May 9, 2011
Email voting? Why not, one might ask?! A lot of folks use the false analogy of online banking to argue that email voting should be allowed for the convenience and accessibility of voters. Not a moment of thought is given to the security risks involved. So I’ve done a brief Fact Sheet summarizing the major arguments against returning voted ballots via email. I’m OK with distribution of blank ballots via email but not the return of voted ballots by the same method.
Oregon, like many other states, considering authorizing email return of ballots — the bill is HB 3074 and this post is directed toward that proposed law, but could effectively be applied to a host of other states which are considering similar legislation (or perhaps need to review already adopted laws in light of these arguments). Read the rest of this entry »
March 21, 2011
I recently wrote to my state senator about NPV.
Thank you for responding to my previous communication. I hope you will reconsider your position and withdraw your support of what has been called the “Blue State Suicide Pact”, aka National Popular Vote proposal.
I am no fan of the Electoral College as it currently operates but I oppose the current NPV proposal. In fact, the name is a classic oxymoron. Read the rest of this entry »
December 11, 2009
Yesterday was the deadline to submit comments to the FCC regarding the use of the internet for voting as well as other broadband issues. The context was a nationwide push to extend broadband access to under-served areas of the country, an effort similar in scope to the rural electrification program of the 1930’s and ’40’s. It will take a major infusion of cash to build out this infrastructure.
So the FCC asked for public comment. And, boy, did they get a virtual earful! As of today there are 917 filings posted online. Read the rest of this entry »
September 7, 2009
Oh, the anguish of electronic voting… did that vote actually count? Did the dancing electrons inside that voting machine actually record that vote? Or did that vote disappear into the maw of the voting machine never to be seen again? Only Diebold and ES&S know for sure — and they’re not telling.
May 13, 2009
There are members of the current U.S. Supreme who have an almost visceral dislike of the Voting Rights Act of 1965. This antipathy became clear during recent oral arguments about a Texas case (Northwest Austin Municipal Utility District Number One v. Holder (“NAMUDNO“). Chief Justice Roberts and Justice Samuel Alito were the most vocal in questioning whether the landmark legislation is still needed. Read the rest of this entry »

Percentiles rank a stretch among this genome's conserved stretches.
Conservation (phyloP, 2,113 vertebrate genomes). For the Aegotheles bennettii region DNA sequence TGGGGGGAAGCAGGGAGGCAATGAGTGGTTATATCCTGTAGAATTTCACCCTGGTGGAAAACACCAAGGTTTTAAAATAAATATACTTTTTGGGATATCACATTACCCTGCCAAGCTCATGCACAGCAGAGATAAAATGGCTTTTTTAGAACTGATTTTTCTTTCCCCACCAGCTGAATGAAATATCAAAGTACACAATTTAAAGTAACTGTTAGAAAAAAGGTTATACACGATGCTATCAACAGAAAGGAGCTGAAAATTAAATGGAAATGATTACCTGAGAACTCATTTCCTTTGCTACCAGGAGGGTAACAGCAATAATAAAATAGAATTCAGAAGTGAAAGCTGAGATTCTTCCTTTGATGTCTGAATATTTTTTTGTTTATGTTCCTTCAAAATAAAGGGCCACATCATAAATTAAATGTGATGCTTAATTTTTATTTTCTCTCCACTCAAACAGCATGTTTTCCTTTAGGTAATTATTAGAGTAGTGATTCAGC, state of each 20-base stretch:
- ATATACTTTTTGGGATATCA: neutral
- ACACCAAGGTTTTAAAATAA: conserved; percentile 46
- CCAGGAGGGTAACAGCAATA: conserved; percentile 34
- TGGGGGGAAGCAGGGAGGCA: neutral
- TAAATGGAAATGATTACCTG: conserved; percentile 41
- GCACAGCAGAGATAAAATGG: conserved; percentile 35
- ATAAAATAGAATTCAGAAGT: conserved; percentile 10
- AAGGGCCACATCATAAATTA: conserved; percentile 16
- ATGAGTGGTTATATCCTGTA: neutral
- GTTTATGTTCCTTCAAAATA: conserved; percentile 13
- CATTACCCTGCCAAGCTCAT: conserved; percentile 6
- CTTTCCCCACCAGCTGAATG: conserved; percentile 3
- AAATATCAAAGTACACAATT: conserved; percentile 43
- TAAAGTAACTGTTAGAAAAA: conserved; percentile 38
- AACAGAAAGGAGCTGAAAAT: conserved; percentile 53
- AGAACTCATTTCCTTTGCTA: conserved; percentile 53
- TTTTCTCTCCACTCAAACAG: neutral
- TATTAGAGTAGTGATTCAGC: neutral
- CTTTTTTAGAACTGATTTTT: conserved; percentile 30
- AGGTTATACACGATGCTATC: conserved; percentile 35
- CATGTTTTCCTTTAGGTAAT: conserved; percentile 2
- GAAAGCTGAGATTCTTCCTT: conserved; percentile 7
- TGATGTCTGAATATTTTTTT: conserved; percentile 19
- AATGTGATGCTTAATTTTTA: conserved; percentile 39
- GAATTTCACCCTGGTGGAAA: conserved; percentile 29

April 27, 2009
Oregon has been leading the way in providing access to disabled voters and has just announced a new enhancement that will address the needs of visually impaired voters — large format ballots (LFB). Many voters with vision problems simply need larger type sizes on the printed page rather than electronic voting devices called DRE (Direct Recording Electronic) machines.
One of the chief arguments for the continued use of DRE’s in elections across the US is the perception that DRE’s are needed to provide access for disabled voters. Oregon is proving that this is not the only way to assist those who have vision impairments. Read the rest of this entry »
November 3, 2008
This is must-see TV.
July 5, 2008
Much ado is made about the increased participation of the 18-25 demographic in this year’s election but their participation still lags behind that of other age groups. Here are several ways to change election law to make their participation easier.
- Give the office of school guidance counselor in public secondary schools legal status as a designated voter registration agency. That way the voter registration forms can be handed out to students while they are signing up for their class schedule. Then the forms can be sent from the school guidance counselor to the election office. (Louisiana just passed H. 990 to make this happen in that state)